Sri Lanka's police chief has refused a request by President Maithripala Sirisena to step down following suicide bombings on churches and hotels, two sources at the president's office said on Saturday, deepening the rift at top levels of government.
Sirisena, facing criticism over the failure to thwart the attacks, blamed the inspector general of police Pujith Jayasundara and defence secretary Hemesiri Fernando for not sharing advance warnings of the attacks with him.
Fernando resigned earlier in the week, but Jayasundara was holding on, the two officials said.
"He has refused to resign despite the president's request," one of the sources said.
Under Sri Lanka's constitution, only parliament can remove the police chief through a lengthy process designed to shield officers from political interference.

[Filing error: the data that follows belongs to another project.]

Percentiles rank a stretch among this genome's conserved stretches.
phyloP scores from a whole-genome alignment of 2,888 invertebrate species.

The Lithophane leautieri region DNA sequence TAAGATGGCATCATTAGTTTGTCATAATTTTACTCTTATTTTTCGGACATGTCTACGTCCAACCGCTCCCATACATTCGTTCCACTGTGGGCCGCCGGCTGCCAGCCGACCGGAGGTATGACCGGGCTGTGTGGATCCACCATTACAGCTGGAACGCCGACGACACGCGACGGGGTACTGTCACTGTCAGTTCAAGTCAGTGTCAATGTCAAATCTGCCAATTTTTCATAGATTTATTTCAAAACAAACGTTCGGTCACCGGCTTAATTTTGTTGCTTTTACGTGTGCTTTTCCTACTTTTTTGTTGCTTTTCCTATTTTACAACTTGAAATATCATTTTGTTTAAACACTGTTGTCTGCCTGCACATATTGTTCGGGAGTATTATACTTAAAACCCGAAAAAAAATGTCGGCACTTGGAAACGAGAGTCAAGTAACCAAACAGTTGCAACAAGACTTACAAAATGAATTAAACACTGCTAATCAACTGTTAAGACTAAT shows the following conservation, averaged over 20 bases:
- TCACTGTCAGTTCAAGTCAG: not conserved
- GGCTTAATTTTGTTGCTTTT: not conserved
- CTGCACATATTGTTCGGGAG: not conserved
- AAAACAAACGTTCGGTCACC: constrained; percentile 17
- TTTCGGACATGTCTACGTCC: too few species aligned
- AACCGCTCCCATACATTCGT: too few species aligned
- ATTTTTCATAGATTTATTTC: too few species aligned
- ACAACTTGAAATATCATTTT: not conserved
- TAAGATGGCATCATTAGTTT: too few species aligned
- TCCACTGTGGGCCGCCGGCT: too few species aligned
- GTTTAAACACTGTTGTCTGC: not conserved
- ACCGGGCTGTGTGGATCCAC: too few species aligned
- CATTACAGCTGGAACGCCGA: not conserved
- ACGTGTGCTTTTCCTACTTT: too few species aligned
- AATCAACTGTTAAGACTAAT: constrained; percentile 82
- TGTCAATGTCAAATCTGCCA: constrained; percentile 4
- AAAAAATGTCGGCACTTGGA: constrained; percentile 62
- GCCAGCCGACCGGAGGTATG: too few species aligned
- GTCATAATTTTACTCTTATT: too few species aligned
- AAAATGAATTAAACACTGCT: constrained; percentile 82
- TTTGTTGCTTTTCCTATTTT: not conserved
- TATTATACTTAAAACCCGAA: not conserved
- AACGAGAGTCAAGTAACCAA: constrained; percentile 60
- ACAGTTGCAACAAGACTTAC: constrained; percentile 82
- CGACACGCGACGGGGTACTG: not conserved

The attacks in which more than 250 people were killed have exposed the divisions between Sirisena and Prime Minister Ranil Wickremesinghe, with both saying they had not seen warnings given by India's spy service about impending strikes on churches and the Indian embassy including one just hours before the attacks.
Jayasundara, the police chief, was handpicked for the job by Wickremesinghe. The first source at the president's office said Sirisena was still expecting him to turn in his papers. The second source confirmed the situation.
Both sources declined to be identified as they were not authorised to speak with media.
Jayasundara did not answer his phone or email seeking comments. An officer at the police department said the police chief had not resigned but did not come to work on Saturday.